Monetary Policy In America Is A Mess. Things Are Even Worse In Europe.

A look at the ECB balance sheet explains the hypothesized obduracy. By the end of 2021, this is headed to 80 percent of eurozone GDP, versus the Fed’s balance sheet at just under 40 percent. Whereas the Fed’s balance sheet is made up almost entirely of loans to the US government (mainly Treasuries) and government-sponsored mortgage debt, the ECB’s consists largely of junk or borderline junk, including vast holdings of weak sovereign debt (no. 1 Italy). Loans to a virtually bankrupt banking sector amount to a third of total ECB assets. On top of that, the Italian and Spanish central banks have borrowed over €1 trillion of debt within the so-called TARGET2 system with the Bundesbank, the chief creditor on the other side. 

Let’s go through the thought experiment of the ECB embarking on a monetary normalization course which would have as consequence market interest rates rising 200 basis points across the board and slimming down the balance sheet by, say, 25 percent as a first stage to reestablish monetary base as anchor to the system. The weak banks could simply not pay the added interest rate cost to the ECB on their vast indebtedness given their lack of scope to raise rates on their loans to weak sovereigns and corporates. One way or another they would have to get subsidies to pay the interest—but how can critically weak sovereigns afford this except via ECB money printing? Resentment from the “frugal north” and EU laws against state aid would impede action.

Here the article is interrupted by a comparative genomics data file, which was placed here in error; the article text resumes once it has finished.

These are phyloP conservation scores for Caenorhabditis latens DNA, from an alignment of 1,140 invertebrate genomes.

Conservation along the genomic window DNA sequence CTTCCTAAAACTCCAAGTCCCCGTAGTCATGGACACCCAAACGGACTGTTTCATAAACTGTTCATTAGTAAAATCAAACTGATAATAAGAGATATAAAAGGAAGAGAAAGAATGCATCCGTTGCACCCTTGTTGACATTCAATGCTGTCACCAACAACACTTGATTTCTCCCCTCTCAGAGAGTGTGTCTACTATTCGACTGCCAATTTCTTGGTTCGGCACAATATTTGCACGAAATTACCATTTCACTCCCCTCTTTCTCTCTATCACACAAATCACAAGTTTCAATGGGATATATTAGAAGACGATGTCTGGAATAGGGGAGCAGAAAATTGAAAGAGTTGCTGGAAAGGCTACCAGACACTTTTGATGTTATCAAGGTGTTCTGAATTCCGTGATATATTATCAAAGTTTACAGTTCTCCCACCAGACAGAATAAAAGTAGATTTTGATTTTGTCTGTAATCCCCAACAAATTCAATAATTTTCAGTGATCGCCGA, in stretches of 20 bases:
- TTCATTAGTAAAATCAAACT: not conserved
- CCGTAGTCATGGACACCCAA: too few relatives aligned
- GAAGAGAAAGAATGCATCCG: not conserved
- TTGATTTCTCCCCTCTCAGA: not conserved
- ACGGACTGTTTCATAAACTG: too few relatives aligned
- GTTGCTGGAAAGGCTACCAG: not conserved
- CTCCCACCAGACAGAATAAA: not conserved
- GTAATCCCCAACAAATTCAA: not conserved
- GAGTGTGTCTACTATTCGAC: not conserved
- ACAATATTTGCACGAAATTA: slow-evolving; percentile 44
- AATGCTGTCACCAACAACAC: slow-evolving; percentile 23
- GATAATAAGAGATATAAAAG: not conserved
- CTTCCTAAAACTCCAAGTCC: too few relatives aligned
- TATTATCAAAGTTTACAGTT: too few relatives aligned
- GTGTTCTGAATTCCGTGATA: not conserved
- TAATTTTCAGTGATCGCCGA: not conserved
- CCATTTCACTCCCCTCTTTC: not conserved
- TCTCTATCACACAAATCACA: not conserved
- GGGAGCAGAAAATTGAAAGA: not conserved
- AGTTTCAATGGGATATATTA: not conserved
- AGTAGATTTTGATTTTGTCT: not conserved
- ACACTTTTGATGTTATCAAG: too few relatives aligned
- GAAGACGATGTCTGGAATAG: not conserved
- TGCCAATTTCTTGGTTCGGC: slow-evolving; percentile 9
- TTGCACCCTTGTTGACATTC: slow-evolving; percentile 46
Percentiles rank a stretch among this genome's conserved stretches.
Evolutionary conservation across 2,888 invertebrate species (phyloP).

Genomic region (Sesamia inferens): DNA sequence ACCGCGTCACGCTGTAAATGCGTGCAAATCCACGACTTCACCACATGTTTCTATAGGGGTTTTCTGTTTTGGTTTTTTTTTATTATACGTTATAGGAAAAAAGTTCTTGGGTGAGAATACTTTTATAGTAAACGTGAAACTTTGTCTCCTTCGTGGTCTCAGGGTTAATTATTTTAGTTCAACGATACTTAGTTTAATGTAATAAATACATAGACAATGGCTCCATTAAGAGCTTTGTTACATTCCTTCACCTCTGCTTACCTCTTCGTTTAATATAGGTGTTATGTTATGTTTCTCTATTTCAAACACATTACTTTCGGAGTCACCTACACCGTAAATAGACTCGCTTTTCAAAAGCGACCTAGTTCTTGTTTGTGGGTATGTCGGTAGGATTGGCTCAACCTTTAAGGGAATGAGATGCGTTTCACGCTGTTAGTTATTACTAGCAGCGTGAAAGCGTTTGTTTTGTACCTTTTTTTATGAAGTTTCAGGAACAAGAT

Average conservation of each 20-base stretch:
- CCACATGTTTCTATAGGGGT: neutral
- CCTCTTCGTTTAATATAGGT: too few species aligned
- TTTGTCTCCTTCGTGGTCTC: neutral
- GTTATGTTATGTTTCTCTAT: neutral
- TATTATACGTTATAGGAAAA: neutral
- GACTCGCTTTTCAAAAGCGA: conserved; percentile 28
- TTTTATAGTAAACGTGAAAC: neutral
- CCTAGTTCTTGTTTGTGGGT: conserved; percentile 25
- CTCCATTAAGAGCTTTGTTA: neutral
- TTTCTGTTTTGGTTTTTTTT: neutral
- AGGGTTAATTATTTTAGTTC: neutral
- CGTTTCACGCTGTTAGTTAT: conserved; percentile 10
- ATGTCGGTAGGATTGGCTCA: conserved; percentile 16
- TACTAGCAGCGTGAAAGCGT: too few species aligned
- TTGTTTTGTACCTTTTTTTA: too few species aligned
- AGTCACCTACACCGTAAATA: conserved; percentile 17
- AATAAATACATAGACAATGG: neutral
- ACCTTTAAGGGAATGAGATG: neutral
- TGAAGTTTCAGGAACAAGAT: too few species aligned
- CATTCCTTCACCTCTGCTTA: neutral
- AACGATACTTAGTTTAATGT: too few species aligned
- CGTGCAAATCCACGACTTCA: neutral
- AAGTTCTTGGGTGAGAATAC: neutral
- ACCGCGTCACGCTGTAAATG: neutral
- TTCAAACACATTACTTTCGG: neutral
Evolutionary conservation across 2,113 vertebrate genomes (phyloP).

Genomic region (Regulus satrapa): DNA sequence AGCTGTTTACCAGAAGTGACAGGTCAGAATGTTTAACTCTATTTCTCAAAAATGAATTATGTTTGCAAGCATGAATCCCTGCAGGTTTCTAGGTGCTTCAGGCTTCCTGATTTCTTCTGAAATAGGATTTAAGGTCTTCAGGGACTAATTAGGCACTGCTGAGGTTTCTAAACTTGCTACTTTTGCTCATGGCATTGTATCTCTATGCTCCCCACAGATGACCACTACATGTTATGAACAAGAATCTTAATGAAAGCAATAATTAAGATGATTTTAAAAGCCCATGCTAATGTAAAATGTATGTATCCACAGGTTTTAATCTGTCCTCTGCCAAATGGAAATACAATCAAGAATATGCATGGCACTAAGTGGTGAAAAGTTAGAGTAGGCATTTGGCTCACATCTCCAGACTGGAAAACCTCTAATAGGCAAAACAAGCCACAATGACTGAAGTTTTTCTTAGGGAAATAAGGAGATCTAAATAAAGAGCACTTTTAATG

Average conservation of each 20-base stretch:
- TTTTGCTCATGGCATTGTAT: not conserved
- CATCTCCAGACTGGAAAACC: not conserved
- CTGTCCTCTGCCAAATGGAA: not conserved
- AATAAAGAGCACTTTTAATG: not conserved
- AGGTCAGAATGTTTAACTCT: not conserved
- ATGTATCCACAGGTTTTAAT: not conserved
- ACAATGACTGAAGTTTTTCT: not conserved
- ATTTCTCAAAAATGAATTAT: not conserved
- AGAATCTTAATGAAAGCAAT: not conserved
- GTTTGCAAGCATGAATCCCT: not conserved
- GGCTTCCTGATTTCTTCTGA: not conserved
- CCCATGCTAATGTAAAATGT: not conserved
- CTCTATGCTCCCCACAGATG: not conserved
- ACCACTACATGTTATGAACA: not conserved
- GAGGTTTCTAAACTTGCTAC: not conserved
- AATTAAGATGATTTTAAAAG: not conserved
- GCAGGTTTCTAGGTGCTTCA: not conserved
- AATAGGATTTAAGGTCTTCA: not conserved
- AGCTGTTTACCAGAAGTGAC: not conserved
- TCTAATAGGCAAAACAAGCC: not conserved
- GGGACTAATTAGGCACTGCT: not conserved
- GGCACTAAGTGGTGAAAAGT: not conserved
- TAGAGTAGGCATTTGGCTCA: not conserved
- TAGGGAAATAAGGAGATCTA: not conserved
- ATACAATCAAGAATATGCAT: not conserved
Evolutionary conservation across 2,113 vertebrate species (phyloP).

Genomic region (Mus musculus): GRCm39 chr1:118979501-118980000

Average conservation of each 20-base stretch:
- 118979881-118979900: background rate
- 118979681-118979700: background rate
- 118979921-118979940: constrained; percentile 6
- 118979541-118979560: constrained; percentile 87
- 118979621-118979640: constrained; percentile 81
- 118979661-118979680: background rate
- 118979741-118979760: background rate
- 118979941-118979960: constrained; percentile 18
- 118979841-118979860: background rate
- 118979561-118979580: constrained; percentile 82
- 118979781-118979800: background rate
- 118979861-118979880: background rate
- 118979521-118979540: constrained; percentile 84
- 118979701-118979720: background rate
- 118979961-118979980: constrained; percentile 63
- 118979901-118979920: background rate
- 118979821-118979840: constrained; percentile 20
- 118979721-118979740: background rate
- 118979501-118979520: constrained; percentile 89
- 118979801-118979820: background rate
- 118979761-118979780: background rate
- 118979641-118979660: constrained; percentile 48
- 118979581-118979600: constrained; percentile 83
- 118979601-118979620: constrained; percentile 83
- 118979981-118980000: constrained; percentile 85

A Green-CDU (Christian Democratic Union) coalition in Berlin such as is likely to emerge from this autumn’s elections according to present polling would have no wish to break the European Economic and Monetary Union (EMU) up. Holding the status quo together means giving a nod to the ECB to keep rates down (at present subzero) and spare us all these traumas. In the same vein, just imagine the system stress if the Bundesbank demanded that the Banca d’Italia pay interest on its debit balance within TARGET2, or if the ECB toward restoring monetary base as anchor had to liquidate 20 percent of its Italian government debt holdings as part of a general cutback. Better just to allow inflation to rise.

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